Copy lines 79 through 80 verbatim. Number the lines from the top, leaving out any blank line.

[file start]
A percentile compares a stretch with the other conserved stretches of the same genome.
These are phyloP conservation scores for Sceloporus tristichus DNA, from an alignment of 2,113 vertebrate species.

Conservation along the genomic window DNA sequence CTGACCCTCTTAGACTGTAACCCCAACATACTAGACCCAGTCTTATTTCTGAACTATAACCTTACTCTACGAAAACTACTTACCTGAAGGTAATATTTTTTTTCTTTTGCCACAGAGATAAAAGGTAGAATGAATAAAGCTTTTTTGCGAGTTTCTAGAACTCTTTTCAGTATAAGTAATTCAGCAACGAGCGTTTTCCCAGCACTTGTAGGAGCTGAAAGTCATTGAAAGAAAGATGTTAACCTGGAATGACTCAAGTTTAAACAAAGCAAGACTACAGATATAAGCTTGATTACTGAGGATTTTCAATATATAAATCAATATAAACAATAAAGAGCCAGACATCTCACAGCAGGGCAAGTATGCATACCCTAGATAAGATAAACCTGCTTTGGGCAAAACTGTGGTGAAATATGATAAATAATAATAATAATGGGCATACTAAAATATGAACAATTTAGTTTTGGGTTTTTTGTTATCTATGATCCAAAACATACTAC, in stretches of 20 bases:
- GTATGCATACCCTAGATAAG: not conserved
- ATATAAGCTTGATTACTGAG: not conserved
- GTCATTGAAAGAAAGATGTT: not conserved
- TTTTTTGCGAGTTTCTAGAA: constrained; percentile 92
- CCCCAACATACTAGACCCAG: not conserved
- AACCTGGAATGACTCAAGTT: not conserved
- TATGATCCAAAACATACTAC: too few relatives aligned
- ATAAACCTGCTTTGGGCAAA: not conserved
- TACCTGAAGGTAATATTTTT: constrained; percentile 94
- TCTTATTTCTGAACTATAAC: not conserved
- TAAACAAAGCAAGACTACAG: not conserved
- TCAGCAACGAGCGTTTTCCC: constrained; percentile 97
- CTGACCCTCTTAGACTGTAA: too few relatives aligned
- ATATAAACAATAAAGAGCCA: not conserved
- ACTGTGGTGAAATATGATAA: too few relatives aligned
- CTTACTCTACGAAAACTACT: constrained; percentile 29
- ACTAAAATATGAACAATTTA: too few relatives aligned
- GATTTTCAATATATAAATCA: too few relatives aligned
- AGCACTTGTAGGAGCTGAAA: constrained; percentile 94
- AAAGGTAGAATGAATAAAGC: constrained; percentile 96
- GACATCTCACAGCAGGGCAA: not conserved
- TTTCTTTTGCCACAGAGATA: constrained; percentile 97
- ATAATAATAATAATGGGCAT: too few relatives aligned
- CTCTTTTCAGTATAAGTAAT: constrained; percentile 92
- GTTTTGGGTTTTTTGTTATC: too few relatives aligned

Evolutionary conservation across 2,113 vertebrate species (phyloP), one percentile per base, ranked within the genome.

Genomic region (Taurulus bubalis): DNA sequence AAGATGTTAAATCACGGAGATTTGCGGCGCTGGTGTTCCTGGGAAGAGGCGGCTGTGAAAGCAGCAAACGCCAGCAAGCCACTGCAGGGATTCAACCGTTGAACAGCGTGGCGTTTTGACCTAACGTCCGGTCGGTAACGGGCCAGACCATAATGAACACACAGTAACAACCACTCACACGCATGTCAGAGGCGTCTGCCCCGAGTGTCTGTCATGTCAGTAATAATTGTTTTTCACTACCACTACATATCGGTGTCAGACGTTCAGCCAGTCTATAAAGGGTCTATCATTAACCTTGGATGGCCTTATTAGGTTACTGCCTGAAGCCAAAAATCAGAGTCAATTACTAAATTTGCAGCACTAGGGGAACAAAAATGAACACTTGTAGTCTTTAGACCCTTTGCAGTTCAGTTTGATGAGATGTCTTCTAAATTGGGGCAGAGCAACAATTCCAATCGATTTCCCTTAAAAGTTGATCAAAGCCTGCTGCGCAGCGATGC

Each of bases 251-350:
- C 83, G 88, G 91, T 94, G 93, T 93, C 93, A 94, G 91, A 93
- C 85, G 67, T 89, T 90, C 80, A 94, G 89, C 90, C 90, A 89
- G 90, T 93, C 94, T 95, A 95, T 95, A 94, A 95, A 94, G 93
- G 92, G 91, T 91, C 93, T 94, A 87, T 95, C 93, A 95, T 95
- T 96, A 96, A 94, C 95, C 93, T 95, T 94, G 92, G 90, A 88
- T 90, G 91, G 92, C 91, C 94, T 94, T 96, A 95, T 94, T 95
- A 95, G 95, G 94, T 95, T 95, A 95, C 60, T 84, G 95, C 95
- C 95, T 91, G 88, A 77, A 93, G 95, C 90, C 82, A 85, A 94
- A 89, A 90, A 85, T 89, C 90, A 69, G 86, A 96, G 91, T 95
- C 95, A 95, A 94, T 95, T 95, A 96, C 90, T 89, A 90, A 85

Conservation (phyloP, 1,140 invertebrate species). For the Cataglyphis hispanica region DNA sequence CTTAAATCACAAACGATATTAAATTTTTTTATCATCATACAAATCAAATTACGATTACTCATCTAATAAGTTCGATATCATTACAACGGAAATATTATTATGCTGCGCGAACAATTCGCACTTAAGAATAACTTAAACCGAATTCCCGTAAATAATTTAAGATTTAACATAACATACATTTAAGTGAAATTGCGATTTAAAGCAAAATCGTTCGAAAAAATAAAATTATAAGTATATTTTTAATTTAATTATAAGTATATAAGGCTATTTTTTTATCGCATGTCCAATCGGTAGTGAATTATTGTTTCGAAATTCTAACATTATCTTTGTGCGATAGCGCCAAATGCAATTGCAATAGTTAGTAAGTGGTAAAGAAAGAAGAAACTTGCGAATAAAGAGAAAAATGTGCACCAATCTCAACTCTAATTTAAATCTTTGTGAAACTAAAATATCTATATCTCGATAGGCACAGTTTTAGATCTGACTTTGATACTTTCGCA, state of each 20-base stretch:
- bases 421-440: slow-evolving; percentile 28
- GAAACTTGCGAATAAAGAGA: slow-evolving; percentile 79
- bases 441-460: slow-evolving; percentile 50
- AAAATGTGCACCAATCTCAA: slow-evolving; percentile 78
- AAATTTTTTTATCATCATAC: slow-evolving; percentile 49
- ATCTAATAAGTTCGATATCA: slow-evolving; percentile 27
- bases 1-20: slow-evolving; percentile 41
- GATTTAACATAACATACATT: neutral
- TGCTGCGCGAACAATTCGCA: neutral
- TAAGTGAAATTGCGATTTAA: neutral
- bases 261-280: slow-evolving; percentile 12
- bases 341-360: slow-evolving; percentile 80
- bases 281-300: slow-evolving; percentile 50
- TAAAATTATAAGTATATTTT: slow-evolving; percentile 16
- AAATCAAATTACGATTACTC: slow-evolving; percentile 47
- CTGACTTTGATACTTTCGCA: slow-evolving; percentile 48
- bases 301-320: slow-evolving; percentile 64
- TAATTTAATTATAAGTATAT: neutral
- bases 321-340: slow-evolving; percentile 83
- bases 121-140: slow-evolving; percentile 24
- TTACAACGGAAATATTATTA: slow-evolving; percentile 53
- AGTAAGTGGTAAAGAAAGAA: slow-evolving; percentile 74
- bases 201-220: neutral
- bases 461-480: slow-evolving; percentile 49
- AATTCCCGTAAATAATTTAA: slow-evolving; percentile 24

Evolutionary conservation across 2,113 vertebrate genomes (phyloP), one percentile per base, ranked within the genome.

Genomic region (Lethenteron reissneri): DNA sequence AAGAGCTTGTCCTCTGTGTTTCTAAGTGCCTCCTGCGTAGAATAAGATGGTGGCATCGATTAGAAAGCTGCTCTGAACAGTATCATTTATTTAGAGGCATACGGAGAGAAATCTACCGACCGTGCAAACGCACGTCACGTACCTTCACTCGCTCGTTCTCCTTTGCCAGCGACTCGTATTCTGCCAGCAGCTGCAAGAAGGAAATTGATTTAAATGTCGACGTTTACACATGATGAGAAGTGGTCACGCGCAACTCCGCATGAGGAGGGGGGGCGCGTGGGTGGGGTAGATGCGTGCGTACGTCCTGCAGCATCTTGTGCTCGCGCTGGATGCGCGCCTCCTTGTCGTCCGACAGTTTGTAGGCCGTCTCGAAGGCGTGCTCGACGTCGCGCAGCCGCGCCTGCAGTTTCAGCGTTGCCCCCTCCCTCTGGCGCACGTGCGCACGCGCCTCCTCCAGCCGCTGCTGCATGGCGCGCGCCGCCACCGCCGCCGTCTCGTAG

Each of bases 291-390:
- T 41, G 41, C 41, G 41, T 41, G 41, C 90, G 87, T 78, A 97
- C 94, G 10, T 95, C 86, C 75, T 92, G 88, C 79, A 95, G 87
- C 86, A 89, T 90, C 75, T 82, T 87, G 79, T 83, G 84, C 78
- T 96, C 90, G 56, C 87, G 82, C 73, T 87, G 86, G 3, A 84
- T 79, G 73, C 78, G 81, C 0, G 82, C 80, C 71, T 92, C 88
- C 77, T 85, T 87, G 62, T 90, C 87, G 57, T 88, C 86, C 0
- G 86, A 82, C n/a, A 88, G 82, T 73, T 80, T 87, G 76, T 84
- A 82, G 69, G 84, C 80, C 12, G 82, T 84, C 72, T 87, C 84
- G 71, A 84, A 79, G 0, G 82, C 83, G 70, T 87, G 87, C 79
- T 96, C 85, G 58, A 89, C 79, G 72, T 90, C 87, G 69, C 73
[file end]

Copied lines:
- G 71, A 84, A 79, G 0, G 82, C 83, G 70, T 87, G 87, C 79
- T 96, C 85, G 58, A 89, C 79, G 72, T 90, C 87, G 69, C 73